(The author is a Reuters contributor. The opinions expressed are her own. This is part of a five-story package moving on marriage and money, moving June 4-7)By Temma EhrenfeldNEW YORK, June 7 Lindsey Gehl and Ryan Bell have a vision of their June wedding being white - and green, too. The 27-year-olds will pledge their troth in a traditional ceremony, followed by a reception amid the scenic trails and wildlife habitats of the Pilcher Park Nature Center in Joliet, Illinois, to which they're donating $600. Indeed, their dedication to the environment is so true, they've forked out a little more to have invitations printed on recycled paper, and to have drinks served in glasses instead of plastic tumblers."It would have been cheaper to have our wedding at a church, but we both love nature and we believe it's important to do what we can for the environment," says Gehl, a teacher. Gehl and Bell are in good company. In a November survey by chain store David's Bridal, 78 percent of respondents said they were taking steps to green their weddings, while 35 percent planned to serve local food or decorate with local flowers - both steps that reduce a wedding's carbon footprint. Those who have scoffed at "green" as being synonymous with "cheap" may have to eat their words. Wedding planners say there's an increased focus on environmental niceties that may not save money, and may even plump up a wedding bill. Take food, for example. Locally sourced produce tends to cost more than those by large institutions based further away, says Loren Michelle, proprietor of Naturally Delicious, a caterer and event planner based in Brooklyn, New York."I pay $14-$16 a pound for New York State aged cheddar. Regular cheddar would be $6 to $8," she says, while New York wine is more expensive than wine from California. In-season local vegetables may be less expensive, but not by much. Organic food of any kind is pricy. About a quarter of Michelle's customers request free-range, grass-fed meat, which can cost 30 percent more. As a genre of nuptial celebrations, eco-friendly weddings have held steady at about 11 percent of weddings since the economy tanked in 2008, reports TheKnot, a wedding planning website. And hosts are keen on not being wasteful, says TheKnot editor Anja Winikka. To be sure, it can be stylish to be "eco-chic", says blogger Anne Chertoff, who writes for WeddingWire, an online platform for vendors. A bride could give her gown to a charity, or favor a caterer that will donate unused food.
Some green choices can be gentler on the wallet."For my wedding we used locally grown organic dahlias and hydrangea and saved almost $1,500," says Kate Harrison, founder of the Green Bride Guide. Couples can halve their flower budget, and keep a lid on their carbon footprint, if they avoid having exotic flora shipped in from tropical locations, says TheKnot's Winikka. Moving flowers from the ceremony to the reception area can trim some costs, while enjoyment of the blooms may be prolonged by having guests take them home afterwards. GREEN TO THE EXTREME For radical savings, couples can emulate Lane Bigsby, who in October, opened a low-cost rental service for vintage wedding props, Something Borrowed Portland. ( somethingborrowedpdx.com/ ). Instead of "something borrowed, something blue," Bigsby's maxim for her Portland, Washington wedding last August was a green one; everything had to be borrowed, used or homemade, then reused or recycled after the event. She spent $3,000 on a hundred guests, in a year when the average wedding cost $27,021, according to TheKnot survey. A neighborhood seamstress created her dress with a frilly skirt of old curtains. Sheets were cut into napkins, and burlap bags from the local coffee roaster redeployed as table runners. Guests brought entrees and took home leftovers. The goal? Zero waste.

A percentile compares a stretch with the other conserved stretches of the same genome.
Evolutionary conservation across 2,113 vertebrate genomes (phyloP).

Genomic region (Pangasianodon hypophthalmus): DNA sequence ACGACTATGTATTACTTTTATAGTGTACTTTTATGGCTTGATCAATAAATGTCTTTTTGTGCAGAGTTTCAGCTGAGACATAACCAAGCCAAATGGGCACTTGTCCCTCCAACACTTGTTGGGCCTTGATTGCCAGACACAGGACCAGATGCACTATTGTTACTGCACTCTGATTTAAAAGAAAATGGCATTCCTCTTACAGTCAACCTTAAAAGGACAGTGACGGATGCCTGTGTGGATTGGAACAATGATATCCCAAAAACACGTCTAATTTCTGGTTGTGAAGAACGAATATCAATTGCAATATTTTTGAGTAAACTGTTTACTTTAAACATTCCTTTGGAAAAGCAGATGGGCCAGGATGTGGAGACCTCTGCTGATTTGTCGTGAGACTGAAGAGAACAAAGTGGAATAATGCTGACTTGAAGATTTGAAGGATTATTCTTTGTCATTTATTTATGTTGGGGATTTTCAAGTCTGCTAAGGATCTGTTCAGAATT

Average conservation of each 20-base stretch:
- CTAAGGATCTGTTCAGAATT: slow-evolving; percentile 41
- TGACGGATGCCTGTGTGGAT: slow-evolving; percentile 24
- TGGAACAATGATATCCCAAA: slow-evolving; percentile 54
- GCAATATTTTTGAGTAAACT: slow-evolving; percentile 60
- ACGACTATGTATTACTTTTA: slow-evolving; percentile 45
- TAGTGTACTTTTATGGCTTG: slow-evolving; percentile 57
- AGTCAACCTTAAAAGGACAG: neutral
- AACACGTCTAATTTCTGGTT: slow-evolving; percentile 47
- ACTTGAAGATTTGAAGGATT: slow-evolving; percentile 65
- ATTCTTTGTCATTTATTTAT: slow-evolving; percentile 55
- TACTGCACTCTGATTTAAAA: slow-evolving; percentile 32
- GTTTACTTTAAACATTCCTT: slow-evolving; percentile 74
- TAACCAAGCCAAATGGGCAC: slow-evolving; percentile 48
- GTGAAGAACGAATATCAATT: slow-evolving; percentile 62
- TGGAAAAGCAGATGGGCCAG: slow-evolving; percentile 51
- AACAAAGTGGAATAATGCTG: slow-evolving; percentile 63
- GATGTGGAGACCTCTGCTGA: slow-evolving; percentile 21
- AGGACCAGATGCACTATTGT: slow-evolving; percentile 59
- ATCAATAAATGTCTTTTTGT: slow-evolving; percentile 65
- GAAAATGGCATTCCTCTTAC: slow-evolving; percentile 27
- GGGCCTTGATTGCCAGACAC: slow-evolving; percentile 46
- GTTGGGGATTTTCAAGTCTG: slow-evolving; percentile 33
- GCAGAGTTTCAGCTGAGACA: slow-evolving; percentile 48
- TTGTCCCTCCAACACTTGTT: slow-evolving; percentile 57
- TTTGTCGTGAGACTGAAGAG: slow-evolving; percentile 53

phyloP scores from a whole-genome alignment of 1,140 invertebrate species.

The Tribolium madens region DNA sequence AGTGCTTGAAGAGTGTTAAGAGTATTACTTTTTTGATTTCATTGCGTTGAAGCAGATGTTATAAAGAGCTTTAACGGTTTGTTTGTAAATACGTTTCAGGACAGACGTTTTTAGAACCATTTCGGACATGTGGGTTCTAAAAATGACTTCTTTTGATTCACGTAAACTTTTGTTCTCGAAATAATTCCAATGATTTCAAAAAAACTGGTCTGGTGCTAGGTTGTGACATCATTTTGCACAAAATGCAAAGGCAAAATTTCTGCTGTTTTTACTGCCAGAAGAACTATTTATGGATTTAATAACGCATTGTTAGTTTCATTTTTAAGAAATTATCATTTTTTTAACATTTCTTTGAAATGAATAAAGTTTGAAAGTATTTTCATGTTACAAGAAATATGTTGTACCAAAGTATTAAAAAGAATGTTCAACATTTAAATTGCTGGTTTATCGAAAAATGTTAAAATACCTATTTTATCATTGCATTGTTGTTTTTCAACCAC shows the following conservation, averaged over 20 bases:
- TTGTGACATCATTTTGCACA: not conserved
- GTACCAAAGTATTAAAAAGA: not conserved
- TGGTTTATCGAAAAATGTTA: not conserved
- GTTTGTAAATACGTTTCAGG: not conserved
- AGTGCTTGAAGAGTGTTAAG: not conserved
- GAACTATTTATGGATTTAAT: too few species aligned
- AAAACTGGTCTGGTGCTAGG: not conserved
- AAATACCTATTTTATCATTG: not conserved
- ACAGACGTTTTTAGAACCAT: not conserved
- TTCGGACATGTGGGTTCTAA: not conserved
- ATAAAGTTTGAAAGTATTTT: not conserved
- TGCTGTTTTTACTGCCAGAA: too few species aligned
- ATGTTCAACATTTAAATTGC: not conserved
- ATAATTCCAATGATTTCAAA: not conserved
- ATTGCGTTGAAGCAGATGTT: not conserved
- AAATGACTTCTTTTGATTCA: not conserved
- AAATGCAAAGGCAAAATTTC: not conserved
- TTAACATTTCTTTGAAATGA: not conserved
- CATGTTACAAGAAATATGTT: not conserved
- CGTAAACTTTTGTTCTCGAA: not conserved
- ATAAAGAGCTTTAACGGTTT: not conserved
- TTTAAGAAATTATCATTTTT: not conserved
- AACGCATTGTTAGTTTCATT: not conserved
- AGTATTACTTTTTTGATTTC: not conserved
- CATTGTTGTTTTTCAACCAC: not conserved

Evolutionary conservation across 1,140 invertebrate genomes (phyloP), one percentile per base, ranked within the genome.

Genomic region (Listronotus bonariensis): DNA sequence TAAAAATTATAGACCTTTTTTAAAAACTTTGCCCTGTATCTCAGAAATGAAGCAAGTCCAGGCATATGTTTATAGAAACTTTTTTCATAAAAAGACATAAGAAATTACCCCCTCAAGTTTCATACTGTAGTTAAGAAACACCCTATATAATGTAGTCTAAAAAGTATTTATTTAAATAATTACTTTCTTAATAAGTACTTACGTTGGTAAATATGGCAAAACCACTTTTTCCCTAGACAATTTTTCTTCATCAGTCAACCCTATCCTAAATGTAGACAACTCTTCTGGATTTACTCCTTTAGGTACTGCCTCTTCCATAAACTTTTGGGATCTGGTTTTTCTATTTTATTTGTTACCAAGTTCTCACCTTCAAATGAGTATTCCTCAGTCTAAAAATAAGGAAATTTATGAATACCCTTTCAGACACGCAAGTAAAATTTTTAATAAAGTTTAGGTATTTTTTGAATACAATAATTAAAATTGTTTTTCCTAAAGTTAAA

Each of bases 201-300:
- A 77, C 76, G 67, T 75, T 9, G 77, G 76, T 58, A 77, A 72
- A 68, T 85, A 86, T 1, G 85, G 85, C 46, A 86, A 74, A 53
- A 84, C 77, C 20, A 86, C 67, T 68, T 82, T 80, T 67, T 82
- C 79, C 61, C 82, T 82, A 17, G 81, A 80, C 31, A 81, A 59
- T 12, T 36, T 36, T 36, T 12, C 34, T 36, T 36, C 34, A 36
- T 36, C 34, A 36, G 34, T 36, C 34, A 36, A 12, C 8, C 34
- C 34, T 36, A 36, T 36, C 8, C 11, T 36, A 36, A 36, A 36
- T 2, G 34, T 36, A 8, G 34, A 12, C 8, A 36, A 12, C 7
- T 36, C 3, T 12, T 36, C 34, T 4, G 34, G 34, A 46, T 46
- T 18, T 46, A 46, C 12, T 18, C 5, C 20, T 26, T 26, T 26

"We had one small grocery bag of garbage, and I took it home and sorted through to save things and compost the rest," says Bigsby, 36, who works as a project administrator at an energy efficiency consulting company. Here are some tips for couples who'd like their big day to be eco and budget this site DRESSES Alter a dress that's already in the family - his or hers. Or buy a used gown for a third of its retail price, according to Harrison. Check out RecycledBride.com, which also offers items like shoes and rings. Sell the dress after the wedding to recoup some costs or donate it to a thrift shop serving a favorite cause. The Bridal Garden in New York City gives all proceeds to benefit education for local children. The Glass Slipper Project ( this site ) and donatemydress.org give bridesmaid gowns to high school students who can't afford prom dresses.
CAR POOL, AND LOCATION POOL Skip the parade of honking cars and hold the reception and ceremony in the same location. Arrange car pooling. WEB INVITES Invitations made from recycled paper and soy ink are fine, but perhaps consider a web invite, or use free wedding websites to provide directions and hotel information. Guests can RSVP online. GREEN GIFTS Create a green registry. Ask only for essential gifts or have guests contribute to a charity. THE RING Consider a vintage ring. Or buy wedding rings made with post-consumer gold and man-made diamonds. GREEN, IN MODERATION Not every green wedding idea is smart. Bigsby - certified in Portland as a "Master Recycler" to educate the public about environmental issues - recommends against 'compostable' dishes; these apparently don't compost in a landfill or in home composts, which don't get hot enough.